It’s a strange phenomenon, but one the student of French just simply has to accept, especially when the English word used does not even seem to make any real sense in English. It’s all part of language change and, love it or hate it, it exists, and the French bloody well love it. If anything it adds to the exciting unpredictability (read: maddening unpredictability) of studying a foreign language. But it also adds to its richness; many bizarre conversations are to be had with foreigners on the subject of word-swapping. Not only do you learn about the way in which a modern French person speaks, you also learn about the huge number of French expressions in English. Here’s the catch: they don’t mean anything in French either. I used the phrase ‘un double-entendre’ when explaining to a French person, well, what a double-entendre was. We all know what it means in English: to a French person? Nothing at all. Just nothing. Not even a flicker. The just heard the words ‘twice-hear’ put together for no reason. So it’s as strange for them as it is for us. When you do travel experiences like this, in France, or Germany, or wherever you go for your Year Abroad, you come face to face with the reality of language as it’s really spoken by people (which, incidentally, is nothing like how you’ll speak it for your GCSE or A-levels- but that’s a matter for another time), and not the kind of French the Académie française wants us to learn. For better or for worse (often for worse, especially when stupid stuff happens to modern language students), languages change. All we can do is deal with it, adapt, move on, and then sob silently when no-one’s watching.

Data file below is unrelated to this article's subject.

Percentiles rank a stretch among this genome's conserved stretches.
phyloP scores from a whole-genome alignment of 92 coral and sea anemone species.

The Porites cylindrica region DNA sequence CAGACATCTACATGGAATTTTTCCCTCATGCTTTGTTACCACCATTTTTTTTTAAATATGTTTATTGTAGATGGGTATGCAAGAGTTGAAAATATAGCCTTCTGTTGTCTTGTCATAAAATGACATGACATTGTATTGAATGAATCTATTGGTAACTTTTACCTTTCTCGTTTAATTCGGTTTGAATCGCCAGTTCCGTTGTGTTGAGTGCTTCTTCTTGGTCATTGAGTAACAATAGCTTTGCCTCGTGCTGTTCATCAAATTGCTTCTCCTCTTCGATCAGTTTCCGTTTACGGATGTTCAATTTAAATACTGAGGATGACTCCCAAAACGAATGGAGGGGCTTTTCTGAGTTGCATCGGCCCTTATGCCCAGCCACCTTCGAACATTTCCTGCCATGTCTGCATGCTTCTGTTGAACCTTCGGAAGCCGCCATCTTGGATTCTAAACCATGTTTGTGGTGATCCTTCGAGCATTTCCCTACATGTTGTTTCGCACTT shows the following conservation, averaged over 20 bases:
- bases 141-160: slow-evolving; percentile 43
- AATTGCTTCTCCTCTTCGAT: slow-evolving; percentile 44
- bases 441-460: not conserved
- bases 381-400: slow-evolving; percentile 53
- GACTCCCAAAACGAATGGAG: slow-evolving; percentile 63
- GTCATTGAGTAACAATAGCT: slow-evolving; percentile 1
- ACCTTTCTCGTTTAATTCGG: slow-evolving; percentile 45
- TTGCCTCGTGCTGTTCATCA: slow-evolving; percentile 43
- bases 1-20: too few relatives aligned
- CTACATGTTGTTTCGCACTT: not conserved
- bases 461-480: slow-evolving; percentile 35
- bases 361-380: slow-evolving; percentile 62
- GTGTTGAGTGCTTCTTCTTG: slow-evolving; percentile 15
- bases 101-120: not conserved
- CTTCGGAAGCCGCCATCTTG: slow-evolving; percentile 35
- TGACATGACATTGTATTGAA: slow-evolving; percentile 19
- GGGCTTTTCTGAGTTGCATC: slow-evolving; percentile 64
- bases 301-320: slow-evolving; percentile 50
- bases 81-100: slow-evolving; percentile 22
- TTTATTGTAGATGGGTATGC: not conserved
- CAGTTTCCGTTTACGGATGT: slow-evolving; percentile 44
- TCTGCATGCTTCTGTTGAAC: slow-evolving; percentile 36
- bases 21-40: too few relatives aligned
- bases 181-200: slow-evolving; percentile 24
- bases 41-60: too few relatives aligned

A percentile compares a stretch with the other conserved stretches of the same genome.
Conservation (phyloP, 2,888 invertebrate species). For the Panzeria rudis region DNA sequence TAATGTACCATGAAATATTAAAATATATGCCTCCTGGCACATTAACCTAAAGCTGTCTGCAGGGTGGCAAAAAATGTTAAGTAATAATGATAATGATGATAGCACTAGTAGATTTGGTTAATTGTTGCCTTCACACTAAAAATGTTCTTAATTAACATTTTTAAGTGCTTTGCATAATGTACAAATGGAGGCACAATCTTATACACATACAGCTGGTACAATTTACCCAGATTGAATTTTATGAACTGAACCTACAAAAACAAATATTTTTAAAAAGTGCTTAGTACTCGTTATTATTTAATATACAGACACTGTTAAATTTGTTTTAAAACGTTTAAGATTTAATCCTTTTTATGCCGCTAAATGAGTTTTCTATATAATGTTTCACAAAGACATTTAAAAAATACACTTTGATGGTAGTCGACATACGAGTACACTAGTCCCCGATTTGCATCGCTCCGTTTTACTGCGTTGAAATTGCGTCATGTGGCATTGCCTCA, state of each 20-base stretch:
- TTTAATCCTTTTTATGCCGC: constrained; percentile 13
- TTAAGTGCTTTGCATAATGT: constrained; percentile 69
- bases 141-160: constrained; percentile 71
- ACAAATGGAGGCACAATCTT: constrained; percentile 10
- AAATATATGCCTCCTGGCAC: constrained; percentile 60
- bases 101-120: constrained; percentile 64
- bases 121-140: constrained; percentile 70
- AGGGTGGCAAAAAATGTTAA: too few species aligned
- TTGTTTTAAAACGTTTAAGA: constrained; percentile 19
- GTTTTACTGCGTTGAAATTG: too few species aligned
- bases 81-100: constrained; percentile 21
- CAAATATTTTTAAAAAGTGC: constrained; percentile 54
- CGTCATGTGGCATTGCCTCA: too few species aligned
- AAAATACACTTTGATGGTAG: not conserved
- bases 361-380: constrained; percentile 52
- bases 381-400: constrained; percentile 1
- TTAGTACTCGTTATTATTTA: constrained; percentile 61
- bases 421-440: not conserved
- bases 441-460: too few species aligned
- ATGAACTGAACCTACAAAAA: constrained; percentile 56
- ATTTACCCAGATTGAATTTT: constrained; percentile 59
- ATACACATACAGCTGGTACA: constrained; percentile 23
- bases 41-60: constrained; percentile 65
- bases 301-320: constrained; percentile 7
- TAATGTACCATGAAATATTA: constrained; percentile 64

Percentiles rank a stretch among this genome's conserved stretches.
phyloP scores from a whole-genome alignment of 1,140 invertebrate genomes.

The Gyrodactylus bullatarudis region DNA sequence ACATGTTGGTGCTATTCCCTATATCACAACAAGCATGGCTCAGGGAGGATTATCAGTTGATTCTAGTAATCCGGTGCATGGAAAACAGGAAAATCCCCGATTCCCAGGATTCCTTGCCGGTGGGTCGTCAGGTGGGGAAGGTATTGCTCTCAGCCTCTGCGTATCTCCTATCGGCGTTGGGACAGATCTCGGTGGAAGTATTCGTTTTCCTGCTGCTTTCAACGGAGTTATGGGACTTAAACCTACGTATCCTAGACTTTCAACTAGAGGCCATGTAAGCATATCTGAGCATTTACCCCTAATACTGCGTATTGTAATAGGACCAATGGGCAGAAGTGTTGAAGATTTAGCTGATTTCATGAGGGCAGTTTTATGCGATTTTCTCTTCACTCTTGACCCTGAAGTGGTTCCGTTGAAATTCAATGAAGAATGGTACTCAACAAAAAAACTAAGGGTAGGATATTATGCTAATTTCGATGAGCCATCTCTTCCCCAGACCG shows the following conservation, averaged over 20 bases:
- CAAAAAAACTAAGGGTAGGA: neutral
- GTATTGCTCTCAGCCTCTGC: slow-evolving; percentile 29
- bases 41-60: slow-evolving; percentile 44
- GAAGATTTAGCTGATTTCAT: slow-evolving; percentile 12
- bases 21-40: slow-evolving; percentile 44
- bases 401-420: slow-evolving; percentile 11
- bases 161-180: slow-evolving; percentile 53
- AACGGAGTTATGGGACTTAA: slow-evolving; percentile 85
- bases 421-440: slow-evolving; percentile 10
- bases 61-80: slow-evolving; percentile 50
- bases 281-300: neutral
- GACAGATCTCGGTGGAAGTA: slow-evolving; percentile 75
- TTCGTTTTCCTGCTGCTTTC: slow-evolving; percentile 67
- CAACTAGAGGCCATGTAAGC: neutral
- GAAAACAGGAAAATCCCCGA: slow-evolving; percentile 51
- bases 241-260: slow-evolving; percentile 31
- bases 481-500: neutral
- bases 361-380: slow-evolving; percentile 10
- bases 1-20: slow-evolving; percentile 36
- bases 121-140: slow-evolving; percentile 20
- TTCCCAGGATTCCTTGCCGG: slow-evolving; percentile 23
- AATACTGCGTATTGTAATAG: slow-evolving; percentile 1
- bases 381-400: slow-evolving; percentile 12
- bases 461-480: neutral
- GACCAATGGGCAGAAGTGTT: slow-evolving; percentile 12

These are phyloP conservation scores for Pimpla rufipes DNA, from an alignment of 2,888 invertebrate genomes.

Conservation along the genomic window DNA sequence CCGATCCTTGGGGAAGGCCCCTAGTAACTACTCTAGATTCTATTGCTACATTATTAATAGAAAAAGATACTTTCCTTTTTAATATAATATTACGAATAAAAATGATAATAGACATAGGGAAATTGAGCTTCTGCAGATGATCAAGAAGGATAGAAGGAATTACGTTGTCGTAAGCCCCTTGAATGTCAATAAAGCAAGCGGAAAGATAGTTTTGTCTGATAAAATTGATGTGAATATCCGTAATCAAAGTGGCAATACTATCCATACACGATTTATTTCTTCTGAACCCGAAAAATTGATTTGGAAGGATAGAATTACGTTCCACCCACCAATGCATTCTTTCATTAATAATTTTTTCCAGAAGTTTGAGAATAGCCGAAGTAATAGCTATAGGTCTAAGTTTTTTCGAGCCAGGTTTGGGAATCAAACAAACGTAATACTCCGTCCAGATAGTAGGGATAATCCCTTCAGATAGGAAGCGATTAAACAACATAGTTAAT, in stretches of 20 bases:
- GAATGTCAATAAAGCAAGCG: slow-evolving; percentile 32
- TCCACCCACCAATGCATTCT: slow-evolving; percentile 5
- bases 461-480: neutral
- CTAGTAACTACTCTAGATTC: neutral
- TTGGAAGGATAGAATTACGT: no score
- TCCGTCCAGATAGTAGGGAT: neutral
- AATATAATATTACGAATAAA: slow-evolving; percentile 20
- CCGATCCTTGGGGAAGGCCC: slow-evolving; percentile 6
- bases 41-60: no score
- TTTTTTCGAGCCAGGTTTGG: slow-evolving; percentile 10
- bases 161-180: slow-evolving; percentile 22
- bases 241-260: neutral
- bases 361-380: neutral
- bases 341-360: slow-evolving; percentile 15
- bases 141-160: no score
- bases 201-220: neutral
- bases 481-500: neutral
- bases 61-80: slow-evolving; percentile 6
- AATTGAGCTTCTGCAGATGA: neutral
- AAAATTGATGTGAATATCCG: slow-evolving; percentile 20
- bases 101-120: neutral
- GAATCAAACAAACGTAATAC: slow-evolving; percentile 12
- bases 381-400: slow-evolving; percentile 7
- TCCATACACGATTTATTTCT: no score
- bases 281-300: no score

(For my Year Abroad (2012-13) I worked: as a language assistant in primary schools in Briançon, in the Alps, for seven months; then as a waiter/ receptionist/ barman for two months in a hotel in the Auvergne (South-Centre); and finally as an au-pair for three boys, still in the Auvergne, for two months. This article been adapted from a blog post I wrote whilst I was working in the hotel, hence the lack of context.)